I figure I should post the letter that the National Spiritual Assembly sent me. They’ve already had someone lecture me on how I do not keep things private enough, so I am sure they are expecting and eagerly awaiting for me to post the letter. Congratulations, NSA… you’ll get plenty of fame from this one. Interesting, though, how after almost two months of waiting, I get a response within 24 hours of being notified that I was in the wrong with my blog. Without further ado, the letter (anything in bold is for emphasis on my part, not theirs):
Dear Bahá’ʹí Friend,
We have carefully read your letter of June 18, 2012, and first and foremost wish to express our grief that you have endured the torment of memories of sexual abuse at the hand of one who you should have been able to trust, as he was considered by many as a pillar of the Bahá’ʹí community. We also deeply regret the delay in our reply due to the heavy burden of work at the Bahá’í National Center and our intent to craft a thorough and appropriate response to your heartfelt comments.
We also deplore that you were given ill-‐‑advised counsel from a member of our staff years ago when you first reported an incident that occurred years earlier. Be assured that adjustments in staffing and oversight have been made since that time to ensure that complaints of sexual abuse are addressed swiftly, keeping the safety of potential victims as the highest priority. For example, when your story involving Dr. Maani came to our attention last year we investigated the matter immediately, and though the reported events took place many years prior, we were compelled to sanction him due to his reprehensible behavior. The National Assembly took this action despite the fact that his advanced age and ill-‐‑health lessened the threat of his repeating his misconduct. As you know, shortly thereafter, Dr. Maani expressed to the National Assembly deep remorse for his misdeeds and entreated it to restore his administrative privileges.
Underlying the teachings of all the revealed religions of the world is the possibility of spiritual transformation and the correction of human conduct. Thus, a primary purpose of the Bahá’ʹí Revelation is the reformation of character. When it is evident to the institutions of the Faith that a believer under sanctions has amended his behavior and expressed sincere regret, the way becomes open for the sanctions to be lifted. The timing of the National Assembly’s consideration of Dr. Maani’s request was exceptional in that he was dying of cancer and not expected to live more than a matter of weeks. Be assured that our decision to restore part of his administrative privileges so soon after his rights were removed does not imply that the National Assembly considers his transgressions to be inconsequential. On the contrary, the National Assembly knows that the damage of sexual abuse is severe and long-‐‑lasting. Under different circumstances, the sanctions would have likely remained in place for an extended period not only to correct his behavior, but also to serve as a warning to others and an affirmation to those he wronged that such behavior will not be tolerated.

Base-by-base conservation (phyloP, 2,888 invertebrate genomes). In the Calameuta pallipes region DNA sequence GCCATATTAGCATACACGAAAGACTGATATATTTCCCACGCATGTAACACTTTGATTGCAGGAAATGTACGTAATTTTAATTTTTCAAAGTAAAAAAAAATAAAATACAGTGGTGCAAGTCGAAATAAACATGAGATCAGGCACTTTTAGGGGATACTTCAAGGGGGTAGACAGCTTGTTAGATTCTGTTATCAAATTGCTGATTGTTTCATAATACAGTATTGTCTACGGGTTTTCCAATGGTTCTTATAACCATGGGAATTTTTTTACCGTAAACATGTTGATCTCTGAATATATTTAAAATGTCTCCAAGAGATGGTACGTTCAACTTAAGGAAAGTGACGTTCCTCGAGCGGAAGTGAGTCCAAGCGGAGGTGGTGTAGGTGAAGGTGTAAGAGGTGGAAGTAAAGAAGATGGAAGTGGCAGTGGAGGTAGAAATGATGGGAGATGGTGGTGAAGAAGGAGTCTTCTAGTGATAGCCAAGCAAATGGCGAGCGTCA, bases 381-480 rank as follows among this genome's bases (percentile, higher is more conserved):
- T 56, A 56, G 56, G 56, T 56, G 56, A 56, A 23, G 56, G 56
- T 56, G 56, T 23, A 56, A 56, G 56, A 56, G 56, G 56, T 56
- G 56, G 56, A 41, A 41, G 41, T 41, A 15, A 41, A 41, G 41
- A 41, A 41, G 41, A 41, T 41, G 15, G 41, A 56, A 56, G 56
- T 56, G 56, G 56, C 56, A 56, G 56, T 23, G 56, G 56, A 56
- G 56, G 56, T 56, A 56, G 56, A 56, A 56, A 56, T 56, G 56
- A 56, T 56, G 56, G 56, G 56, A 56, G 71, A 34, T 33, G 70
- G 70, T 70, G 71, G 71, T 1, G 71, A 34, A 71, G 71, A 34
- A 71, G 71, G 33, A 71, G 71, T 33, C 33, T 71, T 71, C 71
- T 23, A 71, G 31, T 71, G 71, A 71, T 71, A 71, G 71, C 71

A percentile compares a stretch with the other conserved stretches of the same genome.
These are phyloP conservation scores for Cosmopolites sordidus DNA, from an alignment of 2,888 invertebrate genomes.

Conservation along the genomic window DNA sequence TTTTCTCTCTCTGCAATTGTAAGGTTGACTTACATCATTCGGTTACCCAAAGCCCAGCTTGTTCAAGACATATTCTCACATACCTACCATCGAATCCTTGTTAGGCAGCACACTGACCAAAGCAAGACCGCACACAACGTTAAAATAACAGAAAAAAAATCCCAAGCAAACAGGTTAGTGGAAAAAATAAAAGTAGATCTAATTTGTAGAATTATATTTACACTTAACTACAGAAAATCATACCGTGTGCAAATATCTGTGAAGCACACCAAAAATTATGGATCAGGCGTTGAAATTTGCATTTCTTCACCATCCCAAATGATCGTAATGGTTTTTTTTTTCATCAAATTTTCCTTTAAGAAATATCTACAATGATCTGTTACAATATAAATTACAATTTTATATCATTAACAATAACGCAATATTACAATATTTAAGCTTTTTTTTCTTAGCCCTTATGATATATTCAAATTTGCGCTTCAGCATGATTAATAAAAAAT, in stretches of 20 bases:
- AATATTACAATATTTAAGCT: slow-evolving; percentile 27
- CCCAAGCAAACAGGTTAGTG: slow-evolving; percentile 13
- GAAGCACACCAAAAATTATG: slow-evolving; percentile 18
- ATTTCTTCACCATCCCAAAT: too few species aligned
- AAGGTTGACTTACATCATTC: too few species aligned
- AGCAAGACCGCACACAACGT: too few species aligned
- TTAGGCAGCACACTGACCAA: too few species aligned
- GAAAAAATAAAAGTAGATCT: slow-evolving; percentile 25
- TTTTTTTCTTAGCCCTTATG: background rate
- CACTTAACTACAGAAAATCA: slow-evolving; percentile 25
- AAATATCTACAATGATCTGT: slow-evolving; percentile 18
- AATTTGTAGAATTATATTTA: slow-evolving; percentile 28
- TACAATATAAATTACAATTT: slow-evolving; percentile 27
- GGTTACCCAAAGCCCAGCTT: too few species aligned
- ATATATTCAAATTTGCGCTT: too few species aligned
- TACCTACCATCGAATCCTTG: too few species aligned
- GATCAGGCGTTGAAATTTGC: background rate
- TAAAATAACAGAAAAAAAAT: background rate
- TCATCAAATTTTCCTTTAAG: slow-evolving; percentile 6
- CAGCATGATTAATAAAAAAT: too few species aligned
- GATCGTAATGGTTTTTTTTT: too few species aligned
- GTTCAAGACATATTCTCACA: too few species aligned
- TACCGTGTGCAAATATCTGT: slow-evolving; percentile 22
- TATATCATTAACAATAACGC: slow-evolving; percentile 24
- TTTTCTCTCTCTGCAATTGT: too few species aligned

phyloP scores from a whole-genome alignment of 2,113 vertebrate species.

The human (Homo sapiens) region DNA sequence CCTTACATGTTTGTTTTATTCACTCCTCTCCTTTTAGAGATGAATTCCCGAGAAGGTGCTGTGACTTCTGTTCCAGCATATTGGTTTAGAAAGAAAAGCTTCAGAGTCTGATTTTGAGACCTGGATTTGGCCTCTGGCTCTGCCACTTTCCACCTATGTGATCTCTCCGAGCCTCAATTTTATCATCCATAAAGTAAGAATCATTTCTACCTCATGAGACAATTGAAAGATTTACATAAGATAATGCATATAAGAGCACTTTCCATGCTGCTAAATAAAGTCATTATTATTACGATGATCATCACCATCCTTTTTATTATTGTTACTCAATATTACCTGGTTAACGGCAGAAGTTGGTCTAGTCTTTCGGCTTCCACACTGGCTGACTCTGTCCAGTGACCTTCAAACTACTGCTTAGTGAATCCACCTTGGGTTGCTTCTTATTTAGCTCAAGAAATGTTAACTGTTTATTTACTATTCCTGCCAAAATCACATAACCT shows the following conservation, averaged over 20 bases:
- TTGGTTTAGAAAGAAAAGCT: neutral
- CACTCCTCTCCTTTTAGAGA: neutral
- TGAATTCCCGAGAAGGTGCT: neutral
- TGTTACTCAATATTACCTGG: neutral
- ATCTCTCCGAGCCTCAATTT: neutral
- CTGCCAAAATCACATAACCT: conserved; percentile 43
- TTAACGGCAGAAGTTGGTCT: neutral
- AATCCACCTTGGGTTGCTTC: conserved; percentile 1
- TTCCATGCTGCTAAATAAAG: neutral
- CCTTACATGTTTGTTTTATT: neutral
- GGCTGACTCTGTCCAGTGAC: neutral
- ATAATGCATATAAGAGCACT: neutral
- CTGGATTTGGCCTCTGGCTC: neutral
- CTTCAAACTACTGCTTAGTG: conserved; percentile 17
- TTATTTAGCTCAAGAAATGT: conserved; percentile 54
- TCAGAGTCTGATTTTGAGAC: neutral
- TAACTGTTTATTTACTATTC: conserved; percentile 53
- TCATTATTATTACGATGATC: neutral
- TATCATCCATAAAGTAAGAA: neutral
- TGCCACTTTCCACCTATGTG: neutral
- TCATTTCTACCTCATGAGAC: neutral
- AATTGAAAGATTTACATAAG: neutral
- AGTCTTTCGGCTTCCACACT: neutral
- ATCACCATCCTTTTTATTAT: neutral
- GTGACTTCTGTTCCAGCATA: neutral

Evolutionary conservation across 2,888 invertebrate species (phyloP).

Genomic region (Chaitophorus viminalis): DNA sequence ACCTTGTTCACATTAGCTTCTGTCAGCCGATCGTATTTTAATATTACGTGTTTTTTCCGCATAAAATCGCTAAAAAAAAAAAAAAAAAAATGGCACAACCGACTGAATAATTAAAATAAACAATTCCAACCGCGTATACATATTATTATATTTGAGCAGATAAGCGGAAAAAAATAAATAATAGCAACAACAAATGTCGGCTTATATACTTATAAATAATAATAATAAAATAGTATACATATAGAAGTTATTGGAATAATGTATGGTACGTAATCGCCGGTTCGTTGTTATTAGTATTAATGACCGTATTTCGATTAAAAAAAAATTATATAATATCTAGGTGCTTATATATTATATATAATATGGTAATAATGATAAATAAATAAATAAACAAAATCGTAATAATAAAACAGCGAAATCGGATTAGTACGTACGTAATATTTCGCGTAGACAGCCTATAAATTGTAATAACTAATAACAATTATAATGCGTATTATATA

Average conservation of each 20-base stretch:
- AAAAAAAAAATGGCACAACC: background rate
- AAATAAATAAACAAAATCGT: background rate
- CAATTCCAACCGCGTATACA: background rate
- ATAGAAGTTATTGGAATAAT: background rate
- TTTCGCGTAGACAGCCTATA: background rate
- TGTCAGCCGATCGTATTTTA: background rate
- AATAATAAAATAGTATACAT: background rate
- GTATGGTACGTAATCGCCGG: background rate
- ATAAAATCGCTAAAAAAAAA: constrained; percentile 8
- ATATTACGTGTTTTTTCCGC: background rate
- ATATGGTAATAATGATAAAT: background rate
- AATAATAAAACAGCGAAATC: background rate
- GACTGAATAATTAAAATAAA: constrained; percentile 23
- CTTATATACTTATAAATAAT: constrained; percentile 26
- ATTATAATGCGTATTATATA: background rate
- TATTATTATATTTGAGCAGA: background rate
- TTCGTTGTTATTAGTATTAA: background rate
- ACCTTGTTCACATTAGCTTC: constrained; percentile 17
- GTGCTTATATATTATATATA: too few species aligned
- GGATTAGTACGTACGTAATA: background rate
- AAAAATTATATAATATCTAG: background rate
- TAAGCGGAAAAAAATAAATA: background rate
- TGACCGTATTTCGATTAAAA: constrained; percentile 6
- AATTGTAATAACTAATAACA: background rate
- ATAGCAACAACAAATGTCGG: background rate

In our review of the matter, we determined that due to Dr. Maani’s imminent death there was little compelling reason to announce his sanctions to the general community. However, you may be interested to know that, prior to receiving your June 18 message, we had already intended to address you personally, as a victim of his behavior, to inform you of our decision.
We cannot overestimate the detrimental effect Dr. Maani’s actions have had on your life and we know that you will never completely forget the incidents of abuse. But we pray that through Bahá’u’lláh’s assistance and through the support of your loved ones, [the same loved ones that I’m not allowed to tell because that would break Baha’i law?] you will be able to overcome the ill-‐‑feelings that remain in your heart, so that your soul may be freed to experience the joy of detachment in the path of the love of God. As part of this, you may have to find a way in your heart, to let go of the justifiable anger you feel toward this man who wronged you so many years ago. We must consider that ultimately, Dr. Maani is responsible to God for his actions, and it is God that judges and determines the application of justice and mercy.
Most regrettable is that Dr. Maani’s transgressions against you lead to your minimized involvement in Bahá’ʹí community life for almost two decades. It is our fervent hope that you will now make every effort to redeem those lost years by plunging into the work of your local community, using your insights and capacities, gained through tested experience, to bolster the community and its institutions to be ever more purified and effective channels for the spirit of the Cause of Baha’u’llah.
The National Assembly will offer prayers on behalf of you and your family at the House of Worship that God Almighty will surround you with His loving care, protection, and tender mercy.
Unfortunately, this only tells half of the story. But the entire letter is a slap in the face. And I don’t see mention of spying on me. Hope they love my reaction.